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Jumped In: What Gangs Taught Me about Violence, Drugs, Love, and Redemption Hardcover – March 6, 2012
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“Jumped In…sprints way past scholarly and educational, aiming for the outright transformational.”—UCLA Today
“…Raw and engaging…must-read, an eye-opener and heart-expander.”—The San Francisco Book Review
“Leap, a professor of social welfare at UCLA, crafts a fascinating if troubling ethnography of gang culture in Los Angeles… There is much to admire about Leap’s study: its novelistic style, how well the dialogue conveys the inner lives of Leap’s interviewees, the mosaic-like organization.”—Publishers Weekly
“Why are nearly five thousand kids and young adults still shot to death each year in America—and what can be done about it? Jumped In is the haunting, funny, tragic and revelatory tale in which Jorja Leap takes us into the heart of these questions. Leap’s frank and enthralling personal narrative introduces us to a parade of cops, gangsters, homegirls, drug dealers and unlikely heroes, each in possession of a fragment of the needed answers. We watch as Leap’s own existence is fundamentally altered by these often deeply intimate encounters. And, in accompanying her, we too emerge humanized and wiser for the experience.”—Celeste Fremon, author of G-Dog and the Homeboys, editor/founder of WitnessLA.com and The California Justice Report
“What makes Jorja Leap a gang expert is not just her years of experience and indefatigable research, but her heightened reverence for the enormous complexity of the gang dilemma. Jumped In gives us a window into a world of a sub-grouping of the poor who few understand and too many demonize. Her view is both “aerial” and “in the weeds” while always staying heartbreakingly compassionate and true. Her work gives me hope.”—Gregory J. Boyle, S.J., Founder and Executive Director, Homeboy Industries
“Dr. Leap uncovers the good, the bad, and the ugly reality facing the Los Angeles Police Department, the thinly staffed county departments that provide social services, and the school districts that attempt to educate children who emerge from often dysfunctional families. The journey of Jumped In will put a reader on an emotional roller-coaster ride from indifference to sorrow to sympathy for this portion of society so many Angelenos comfortably drive past.”—Lee Baca, sheriff, Los Angeles County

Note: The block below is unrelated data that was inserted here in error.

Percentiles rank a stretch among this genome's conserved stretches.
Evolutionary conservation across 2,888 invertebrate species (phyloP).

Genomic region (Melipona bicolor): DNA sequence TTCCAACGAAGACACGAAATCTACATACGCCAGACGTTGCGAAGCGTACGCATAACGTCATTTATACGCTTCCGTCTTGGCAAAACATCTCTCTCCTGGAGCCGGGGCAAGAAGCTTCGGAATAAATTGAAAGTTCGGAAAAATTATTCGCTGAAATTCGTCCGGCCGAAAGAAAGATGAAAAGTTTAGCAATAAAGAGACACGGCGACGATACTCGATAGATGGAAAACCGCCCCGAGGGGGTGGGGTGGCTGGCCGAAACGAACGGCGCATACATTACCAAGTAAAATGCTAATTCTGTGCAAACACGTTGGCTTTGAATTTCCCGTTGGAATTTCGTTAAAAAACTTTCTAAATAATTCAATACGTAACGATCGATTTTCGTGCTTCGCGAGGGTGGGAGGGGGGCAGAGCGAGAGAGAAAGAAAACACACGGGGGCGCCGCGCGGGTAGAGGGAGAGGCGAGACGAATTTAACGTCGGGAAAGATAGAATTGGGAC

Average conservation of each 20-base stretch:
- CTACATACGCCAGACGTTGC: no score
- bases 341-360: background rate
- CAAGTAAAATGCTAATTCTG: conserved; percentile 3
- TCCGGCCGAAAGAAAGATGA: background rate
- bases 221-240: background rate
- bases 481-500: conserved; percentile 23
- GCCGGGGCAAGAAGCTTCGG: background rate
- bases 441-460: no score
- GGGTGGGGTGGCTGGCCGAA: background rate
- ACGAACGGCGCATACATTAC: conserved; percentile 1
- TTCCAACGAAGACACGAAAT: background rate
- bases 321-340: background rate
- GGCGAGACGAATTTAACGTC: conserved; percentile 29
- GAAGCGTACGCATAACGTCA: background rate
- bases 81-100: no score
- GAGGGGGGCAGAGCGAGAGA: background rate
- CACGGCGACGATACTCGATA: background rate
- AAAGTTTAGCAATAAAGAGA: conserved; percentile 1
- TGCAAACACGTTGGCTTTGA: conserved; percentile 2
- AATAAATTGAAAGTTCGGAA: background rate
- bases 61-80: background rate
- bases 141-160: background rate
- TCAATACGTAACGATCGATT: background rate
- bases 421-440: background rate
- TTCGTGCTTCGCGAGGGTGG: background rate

“Leap’s strength is her comprehensive investigation into organic campaigns, community initiatives, research, and political maneuvering to decrease gang activity.”—VOYA (Voice of Youth Advocates)
About the Author
Top Customer Reviews
I've been working in the field of social welfare and human rights for the past ten years. Throughout my childhood and the course of my career, I have experienced firsthand some of the things Jorja writes about; it's what led me to seek an MSW at the age of thirty. This book touches home in so many ways, and I can't even begin to tell about the flood of memories that resurge when I read this book. This book, if anything, helped reaffirm the reality that social work is my calling - - and I hope that for those that aren't completely aware of the world that they live in, of the poverty right under their nose, and of the people living alongside us that are living (and dying) through the hell of drugs, poverty, gang life, and incarceration - - I hope they would sit down and read this book. Jorja's work is commendable, and I can only hope that one day I will be half the social worker she is.
Whether you're someone that works in a helping profession, or you're someone that has never seen a second of poverty, or you are someone that has lost a friend or family member to drugs and gang violence - - I strongly urge you... I beg you to read this book.
I also learned that the proceeds of this book go to Homeboy Industries... you learn something amazing, and you benefit an organization that saves countless lives... it just goes to show you where her heart is (if the pages of the book don't already make it clear enough).
However...I gave up.
This book is more about the author's high-brow view of herself and her own personal life. The gang stories interwoven almost come off as incidental. She would rather take you into her personal life...me me me. I didn't buy a book to read how a middle-aged woman is finding herself. This is Eat, Love and Pray with a guy throwing up gang signs on occasion.
It reads liks a bad diary. The tone is mired in self-righteousness and lacks any sort of journalistic or even academic voice. Its light on substance and heavy in Ms. Leap's personal life and just how great and non-conforming she is. Who knows, she may be both, but it ia certainly not what I expected.
I read Father Greg and the Homeboys, and that book is more true to the subject matter and less self-promoting than this book. If you want to read a good first-person account of someone who ingrained themself in gang activity and produced a subtantive work, buy Father Greg's book instead.
I wish I could have my 15 dollars back.
I could not get past the 90 page barrier.
Most Recent Customer Reviews
lots of insigt into gang experience and what the draw a gang is for poor young people--Published 12 months ago by mary anne lower
Jorja Leap mixes personal challenges with her career challenge of researching LA gangs in this book. Read morePublished 20 months ago by Randolph Hay
Loved the book! A relatable read. Not a lot of dry yawn academia.Published 23 months ago by Adrian B.
In order to recommend this book to others the author needs to clear up her language. I found it very disrespectful to the reader to use foul language throughout the book. Read morePublished 23 months ago by Frances Garrett